One of the most surprising experiences for a newcomer from the West arriving in Taiwan must surely be the sight of the fashionably-dressed young staff of a hi-tech retail outlet burning paper money on the street, within inches of glistening new computers, scanners, printers and cellphones.
Marc L. Moskowitz's The Haunting Fetus is certainly the most interesting book on Taiwan I have ever read. Its subject is the very prevalent practice here of appeasing the spirits of aborted fetuses in the hope that they will cease to trouble the living adults who were responsible for depriving them of the chance of life in the human world.
Moskowitz is an academic sociologist from Illinois who lived in Taipei for six years in the 1990s. But his book is entirely lacking in the jargon common to so many in his field. Instead, he proves very aware of the sensitive nature of research, and refers on one occasion to "the beauty, the sorrow, and the hope that I have witnessed in relation to this belief." He talks to taxi-drivers, interviews women involved, and describes the behavior of clearly fraudulent fortune tellers and spirit mediums in terms that are openly comic, even farcical.
This, in other words, is a book everyone can read -- and should read. If you ever thought that the world of pubs, Western restaurants, fashionable beauties, plus a smattering of politics and the odd act of incense-burning, equaled Taiwan, then you have a shock coming.
Moskowitz opens with some astonishing statements. One third of all pregnancies in modern Taiwan, he claims, end in abortion, and perhaps half of Taiwanese women have terminated a pregnancy at least once in their lives. This is a result, he believes, of increased sexual freedom, the easy availability of abortion, and the inadequacy of sex education in at least some schools.
Secondly, he insists that the practice of the propitiation of fetus ghosts, far from being ancient, is in large part something that has come to Taiwan from Japan within the last 30 years.
These two points are connected. Abortion was fully legalized here in 1985, and so the rapid increase in the number of terminations that followed coincided with a mushrooming of establishments offering appeasement of the spirits of the unborn. Furthermore, fetus ghost appeasement reached its apex in Japan in the same period, so, taking into consideration the strong influence of things Japanese on Taiwan in general, the rise in the practice in Taiwan in the early 1990s is not surprising.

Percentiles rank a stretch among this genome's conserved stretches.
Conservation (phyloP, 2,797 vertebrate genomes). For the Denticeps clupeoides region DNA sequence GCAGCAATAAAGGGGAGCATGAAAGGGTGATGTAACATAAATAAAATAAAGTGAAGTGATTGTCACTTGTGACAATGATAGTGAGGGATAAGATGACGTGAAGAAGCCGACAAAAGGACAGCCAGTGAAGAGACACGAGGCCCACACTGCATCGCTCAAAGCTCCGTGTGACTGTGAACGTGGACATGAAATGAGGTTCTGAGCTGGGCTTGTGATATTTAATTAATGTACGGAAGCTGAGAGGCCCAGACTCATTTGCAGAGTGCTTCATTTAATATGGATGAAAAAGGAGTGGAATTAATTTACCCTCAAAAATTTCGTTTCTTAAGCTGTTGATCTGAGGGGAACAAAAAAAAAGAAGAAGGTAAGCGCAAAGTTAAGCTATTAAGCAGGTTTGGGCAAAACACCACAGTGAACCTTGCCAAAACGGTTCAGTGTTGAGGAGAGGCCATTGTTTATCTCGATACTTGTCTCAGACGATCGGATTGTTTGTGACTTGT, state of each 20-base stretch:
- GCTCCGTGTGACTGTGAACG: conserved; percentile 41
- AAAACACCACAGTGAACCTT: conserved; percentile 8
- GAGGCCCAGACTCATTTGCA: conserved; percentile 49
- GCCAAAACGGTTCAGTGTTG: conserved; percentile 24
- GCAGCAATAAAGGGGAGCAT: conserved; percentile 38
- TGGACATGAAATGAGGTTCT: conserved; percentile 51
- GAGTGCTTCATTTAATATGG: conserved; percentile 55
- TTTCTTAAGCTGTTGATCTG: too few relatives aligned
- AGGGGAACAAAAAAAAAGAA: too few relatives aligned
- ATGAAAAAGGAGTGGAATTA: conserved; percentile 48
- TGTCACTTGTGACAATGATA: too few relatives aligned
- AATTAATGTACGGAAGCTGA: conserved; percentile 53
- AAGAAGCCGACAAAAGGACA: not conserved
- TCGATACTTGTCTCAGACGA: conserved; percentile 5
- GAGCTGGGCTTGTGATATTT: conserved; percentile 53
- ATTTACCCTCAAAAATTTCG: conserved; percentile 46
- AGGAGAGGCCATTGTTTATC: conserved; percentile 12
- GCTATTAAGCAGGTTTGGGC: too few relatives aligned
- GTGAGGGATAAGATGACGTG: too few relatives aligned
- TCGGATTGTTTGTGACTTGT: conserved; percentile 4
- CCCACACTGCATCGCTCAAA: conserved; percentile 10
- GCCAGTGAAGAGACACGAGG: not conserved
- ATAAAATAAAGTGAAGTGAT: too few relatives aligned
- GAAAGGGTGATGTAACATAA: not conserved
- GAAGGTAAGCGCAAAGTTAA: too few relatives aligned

It should be said right away that the author himself shows no signs of believing in a spirit world of any kind, and all his attempts to explain the phenomenon are based on psychology, sociology, human sympathy, and a keen nose for plain exploitation and fraud.
He studies several temples offering fetus ghost propitiation in the course of the book. These range from a one-floor former apartment in Taipei to a large institution given over almost exclusively to the practice in central Taiwan.
His conclusions are as follows. Guilt at abortion is natural, even universal, in the women who submit to it. Having the opportunity to give something in recompense to your unborn child therefore fulfills a very valuable psychological function.
On the other hand, it is very easy for those offering the service to attribute difficulties in life of almost any kind to the attentions of the spirit of an unhappy and unpropitiated fetus. Moskiwitz tells the story of one practitioner immediately latching on to the presence of a discontented fetus ghost as the cause of a woman's unhappiness and, when she said she had never conceived, extending his questioning wider and wider through her family circle, until finally discovering that she once went to a temple with a friend to make an offering of this kind. This, he asserted, was obviously the cause of her problems.